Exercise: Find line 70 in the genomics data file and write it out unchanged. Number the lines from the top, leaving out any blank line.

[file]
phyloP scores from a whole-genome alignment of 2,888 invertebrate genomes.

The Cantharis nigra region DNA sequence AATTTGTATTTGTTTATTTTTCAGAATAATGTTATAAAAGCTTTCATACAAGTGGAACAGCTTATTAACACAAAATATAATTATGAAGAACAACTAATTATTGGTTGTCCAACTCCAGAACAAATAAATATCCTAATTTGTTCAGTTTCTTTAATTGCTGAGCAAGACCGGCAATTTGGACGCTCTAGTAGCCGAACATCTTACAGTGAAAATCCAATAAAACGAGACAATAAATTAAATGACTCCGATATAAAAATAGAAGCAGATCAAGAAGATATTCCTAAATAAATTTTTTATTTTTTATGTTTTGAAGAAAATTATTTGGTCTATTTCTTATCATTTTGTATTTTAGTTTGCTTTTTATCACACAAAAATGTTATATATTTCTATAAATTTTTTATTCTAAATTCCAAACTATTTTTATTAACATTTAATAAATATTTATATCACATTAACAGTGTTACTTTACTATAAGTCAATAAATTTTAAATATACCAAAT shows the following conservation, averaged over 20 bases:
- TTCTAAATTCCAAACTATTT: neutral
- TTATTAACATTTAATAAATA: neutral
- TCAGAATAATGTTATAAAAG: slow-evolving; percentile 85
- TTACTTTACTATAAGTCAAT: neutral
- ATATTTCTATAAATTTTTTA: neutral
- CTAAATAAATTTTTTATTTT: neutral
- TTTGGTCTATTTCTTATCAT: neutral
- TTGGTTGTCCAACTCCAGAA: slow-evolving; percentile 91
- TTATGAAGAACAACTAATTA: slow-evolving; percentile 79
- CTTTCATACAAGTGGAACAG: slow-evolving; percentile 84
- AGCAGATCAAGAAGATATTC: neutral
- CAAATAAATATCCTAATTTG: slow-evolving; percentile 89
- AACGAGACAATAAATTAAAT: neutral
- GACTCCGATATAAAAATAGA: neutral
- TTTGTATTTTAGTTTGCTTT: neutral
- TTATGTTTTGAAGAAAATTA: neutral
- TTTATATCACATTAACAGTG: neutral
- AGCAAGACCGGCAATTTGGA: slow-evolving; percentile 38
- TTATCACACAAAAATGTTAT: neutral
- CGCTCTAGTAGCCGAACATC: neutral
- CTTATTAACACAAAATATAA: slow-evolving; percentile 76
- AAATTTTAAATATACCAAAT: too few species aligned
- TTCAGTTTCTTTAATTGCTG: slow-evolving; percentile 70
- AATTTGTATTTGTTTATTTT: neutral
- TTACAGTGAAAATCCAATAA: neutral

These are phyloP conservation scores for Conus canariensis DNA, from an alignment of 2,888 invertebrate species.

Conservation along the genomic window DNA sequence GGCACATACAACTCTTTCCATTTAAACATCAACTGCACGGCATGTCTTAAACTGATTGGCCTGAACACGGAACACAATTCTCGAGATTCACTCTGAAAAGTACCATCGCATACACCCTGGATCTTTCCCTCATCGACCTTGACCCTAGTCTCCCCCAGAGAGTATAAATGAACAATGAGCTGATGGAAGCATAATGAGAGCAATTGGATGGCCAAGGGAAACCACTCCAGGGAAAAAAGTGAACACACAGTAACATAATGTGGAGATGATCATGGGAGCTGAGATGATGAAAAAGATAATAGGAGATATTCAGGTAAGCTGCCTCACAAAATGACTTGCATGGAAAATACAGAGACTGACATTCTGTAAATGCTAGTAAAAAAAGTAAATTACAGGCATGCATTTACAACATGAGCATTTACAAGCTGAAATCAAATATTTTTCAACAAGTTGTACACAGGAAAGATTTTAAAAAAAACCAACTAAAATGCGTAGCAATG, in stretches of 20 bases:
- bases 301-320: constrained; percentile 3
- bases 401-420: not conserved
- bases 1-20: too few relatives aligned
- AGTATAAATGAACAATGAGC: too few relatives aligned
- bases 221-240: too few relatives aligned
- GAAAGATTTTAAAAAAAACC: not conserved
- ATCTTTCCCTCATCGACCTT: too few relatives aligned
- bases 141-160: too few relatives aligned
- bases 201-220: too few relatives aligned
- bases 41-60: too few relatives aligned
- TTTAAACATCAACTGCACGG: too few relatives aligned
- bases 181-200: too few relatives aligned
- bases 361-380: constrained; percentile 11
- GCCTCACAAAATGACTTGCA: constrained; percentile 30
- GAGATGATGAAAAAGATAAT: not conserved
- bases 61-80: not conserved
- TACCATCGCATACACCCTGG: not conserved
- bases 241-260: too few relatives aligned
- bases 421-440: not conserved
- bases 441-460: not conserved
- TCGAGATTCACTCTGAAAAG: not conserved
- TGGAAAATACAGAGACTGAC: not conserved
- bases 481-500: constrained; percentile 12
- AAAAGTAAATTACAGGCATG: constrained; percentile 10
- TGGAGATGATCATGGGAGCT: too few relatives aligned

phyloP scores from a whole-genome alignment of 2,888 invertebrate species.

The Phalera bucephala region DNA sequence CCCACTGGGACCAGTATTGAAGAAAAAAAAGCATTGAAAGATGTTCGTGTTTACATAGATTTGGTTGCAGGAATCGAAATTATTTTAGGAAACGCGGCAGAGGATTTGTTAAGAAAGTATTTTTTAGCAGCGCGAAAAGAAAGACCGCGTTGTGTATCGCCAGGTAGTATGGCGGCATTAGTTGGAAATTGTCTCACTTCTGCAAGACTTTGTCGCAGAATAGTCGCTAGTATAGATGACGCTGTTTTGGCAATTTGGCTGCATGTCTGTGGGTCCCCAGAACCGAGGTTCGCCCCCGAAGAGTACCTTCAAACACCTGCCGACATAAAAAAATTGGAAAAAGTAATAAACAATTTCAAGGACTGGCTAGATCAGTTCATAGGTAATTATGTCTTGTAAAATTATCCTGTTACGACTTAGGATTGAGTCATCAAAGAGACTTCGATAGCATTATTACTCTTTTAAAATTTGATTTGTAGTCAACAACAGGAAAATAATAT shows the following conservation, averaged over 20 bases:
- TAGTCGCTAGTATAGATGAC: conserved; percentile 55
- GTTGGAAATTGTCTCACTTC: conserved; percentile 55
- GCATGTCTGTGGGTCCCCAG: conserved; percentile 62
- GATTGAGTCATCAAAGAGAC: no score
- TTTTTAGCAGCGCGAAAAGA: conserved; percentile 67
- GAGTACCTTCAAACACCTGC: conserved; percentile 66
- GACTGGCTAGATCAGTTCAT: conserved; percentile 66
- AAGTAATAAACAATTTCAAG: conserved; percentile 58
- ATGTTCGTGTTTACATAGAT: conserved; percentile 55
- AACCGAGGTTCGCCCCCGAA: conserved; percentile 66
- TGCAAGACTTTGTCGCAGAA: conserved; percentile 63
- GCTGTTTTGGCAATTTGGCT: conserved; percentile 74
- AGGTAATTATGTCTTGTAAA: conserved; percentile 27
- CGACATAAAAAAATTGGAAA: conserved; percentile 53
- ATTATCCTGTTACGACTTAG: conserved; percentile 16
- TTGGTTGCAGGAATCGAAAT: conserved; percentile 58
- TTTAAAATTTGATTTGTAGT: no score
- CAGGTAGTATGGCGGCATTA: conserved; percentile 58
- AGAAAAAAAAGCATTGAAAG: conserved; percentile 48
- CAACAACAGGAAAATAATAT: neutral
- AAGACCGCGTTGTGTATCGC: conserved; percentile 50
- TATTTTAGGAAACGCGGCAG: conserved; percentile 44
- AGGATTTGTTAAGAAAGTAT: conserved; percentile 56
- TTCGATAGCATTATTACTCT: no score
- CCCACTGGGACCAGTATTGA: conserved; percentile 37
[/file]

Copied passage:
- CGACATAAAAAAATTGGAAA: conserved; percentile 53